Text by Missy Harris • Images by Tim Lynch
Tim Lynch is a force of nature, with stubborn
determination, and intense enthusiasm driving him onward in the
face of any and all obstacles.
But if it weren't for his leap into the digital realm, his
dreams might have found another outlet.
With the business-saving loan in hand, Boston-based Lynch set up an entire digital workflow, starting with MegaVision digital backs to fit his Mamiya, Pentax, and Sinar cameras, two Dell PCs and two Mac G4s, ViewSonic flat screen monitors, a Polaroid 120 scanner, an Epson 1200 printer, and CD burners.
Going digital not only helped Lynch become more efficient and
proficient as a photographer, but it also freed up time to do the
things he does best-shoot and illustrate.
"When I get an idea or think about something I want to
photograph, I simply walk over to the still life camera, the
MegaVision T2, and set it up. If it's something very small, I macro
it, photograph it, and send it to the hard drive, and copy it to a
zip, and walk it over to the other G4, which is dedicated to the
MegaVision S2. I take a photo of a model or something upright in
front of a green screen, put that in the hard drive, then strip it
out and start cutting and pasting in Photoshop.
"It's fun to get a call and somebody says, 'You basically can do almost anything, right?' And I say, 'Well, if we can get it into the studio, I can pretty much photograph it, or even take it on location.'"
Eyes Wide Open
Lynch is basically a location shooter. He's been on his own for
17 years now, traveling all over the world, doing corporate,
biotech, and even personal shoots, which have peaked his interest
in new places. He's been to Costa Rica, Honduras, Mexico, and spent
a couple of weeks in the rainforest in Belize.
"The Belize trip was for Princeton University," remembers Lynch.
"I went with an eco-tourism group of students, photographing them
for 12 days in the rainforest. It was truly amazing. It's fun to be
on the road with a camera, with my eyes wide open."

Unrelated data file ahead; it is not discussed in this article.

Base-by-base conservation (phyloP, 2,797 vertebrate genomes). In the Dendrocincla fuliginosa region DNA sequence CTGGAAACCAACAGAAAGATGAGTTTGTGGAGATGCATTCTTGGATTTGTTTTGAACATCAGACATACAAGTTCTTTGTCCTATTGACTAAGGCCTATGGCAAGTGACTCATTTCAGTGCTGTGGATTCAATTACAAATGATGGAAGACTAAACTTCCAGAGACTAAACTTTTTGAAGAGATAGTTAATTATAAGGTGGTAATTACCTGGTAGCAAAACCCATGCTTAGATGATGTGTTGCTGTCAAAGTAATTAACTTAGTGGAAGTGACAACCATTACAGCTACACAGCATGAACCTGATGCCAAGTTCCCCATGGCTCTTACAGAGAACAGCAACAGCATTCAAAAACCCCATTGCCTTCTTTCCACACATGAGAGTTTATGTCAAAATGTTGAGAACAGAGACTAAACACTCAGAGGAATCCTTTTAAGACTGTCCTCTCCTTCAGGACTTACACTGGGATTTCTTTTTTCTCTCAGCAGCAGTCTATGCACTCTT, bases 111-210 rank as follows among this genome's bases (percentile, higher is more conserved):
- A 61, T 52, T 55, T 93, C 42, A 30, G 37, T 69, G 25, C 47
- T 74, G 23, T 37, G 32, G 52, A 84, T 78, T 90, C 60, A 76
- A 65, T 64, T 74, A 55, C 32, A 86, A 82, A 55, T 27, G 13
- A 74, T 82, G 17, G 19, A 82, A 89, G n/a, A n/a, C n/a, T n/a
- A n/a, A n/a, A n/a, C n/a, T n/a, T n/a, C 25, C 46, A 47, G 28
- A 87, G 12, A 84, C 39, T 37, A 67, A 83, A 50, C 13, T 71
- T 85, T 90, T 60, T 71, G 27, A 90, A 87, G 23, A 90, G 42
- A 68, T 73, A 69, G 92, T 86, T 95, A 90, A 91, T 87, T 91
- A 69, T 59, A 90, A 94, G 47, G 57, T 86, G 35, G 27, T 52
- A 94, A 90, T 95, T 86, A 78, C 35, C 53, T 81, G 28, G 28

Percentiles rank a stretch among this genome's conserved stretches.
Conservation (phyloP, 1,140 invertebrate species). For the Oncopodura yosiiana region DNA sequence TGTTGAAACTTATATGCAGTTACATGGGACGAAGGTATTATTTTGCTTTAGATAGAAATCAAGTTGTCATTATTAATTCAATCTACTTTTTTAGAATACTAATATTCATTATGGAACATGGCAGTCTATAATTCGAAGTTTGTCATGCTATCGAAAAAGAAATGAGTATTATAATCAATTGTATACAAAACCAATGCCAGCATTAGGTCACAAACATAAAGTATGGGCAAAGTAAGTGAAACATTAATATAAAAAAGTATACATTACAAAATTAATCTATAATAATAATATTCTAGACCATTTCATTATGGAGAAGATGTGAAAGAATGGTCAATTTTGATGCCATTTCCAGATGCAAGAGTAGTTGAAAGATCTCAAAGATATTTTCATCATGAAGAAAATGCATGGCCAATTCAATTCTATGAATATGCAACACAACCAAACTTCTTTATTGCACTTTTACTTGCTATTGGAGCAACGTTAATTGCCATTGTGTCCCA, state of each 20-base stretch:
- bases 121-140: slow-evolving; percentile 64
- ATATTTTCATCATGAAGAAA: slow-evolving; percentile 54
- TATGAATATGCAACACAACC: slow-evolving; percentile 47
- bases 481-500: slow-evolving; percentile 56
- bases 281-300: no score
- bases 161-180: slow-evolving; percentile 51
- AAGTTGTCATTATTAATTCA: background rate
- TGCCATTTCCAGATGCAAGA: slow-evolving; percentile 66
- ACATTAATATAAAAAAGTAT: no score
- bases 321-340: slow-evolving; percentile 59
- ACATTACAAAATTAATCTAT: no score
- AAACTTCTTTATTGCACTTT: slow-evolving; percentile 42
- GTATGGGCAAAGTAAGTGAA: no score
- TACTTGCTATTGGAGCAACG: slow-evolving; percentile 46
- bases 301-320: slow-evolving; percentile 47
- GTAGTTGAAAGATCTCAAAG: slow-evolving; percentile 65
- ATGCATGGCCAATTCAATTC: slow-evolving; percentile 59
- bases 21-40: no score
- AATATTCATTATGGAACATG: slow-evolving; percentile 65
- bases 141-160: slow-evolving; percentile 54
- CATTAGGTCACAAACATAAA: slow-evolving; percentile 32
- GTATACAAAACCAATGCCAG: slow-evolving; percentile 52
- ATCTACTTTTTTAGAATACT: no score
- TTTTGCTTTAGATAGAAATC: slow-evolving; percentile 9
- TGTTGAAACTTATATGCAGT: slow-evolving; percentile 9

He got his traveling bug while assisting some of the greats,
like Clint Clemens and Erik Simmons. He worked for Clemens for a
couple of years and the two would travel nonstop, shooting for big
car companies, like Ford and Alfa Romeo, and other international
clients. These days, Lynch's national and international clientele
includes Hallmark, Dell, Samsung, Motorola, Stop & Shop, and
"They flew in, we shot for the day, and they flew out. It was
wonderful. Those ads ran across the country in high schools as
posters. It was a huge job for me."
Lynch relies almost completely on his digital setup. "We used film for 40 years, and it worked beautifully. But now, when someone says, 'I've got something to shoot. How can we get it on top of the Eiffel Tower?' I say, 'no problem.' Now that's exciting."
Climbing Mt. Photoshop
It's Photoshop that helps him maintain that control. "I've been
studying Photoshop for about five years, using it almost every day,
and I'm just understanding it now. That's how complex the program
is. It's like Mount Everest. There are 14 base camps on Everest and
you go one at a time. That's the way to look at
For two years now, Lynch has shared his Photoshop expertise at
the North Shore Community College near Boston. At press time, he
was off to teach courses in advanced Photoshop, Photoshop basics,
as well as the business of photography.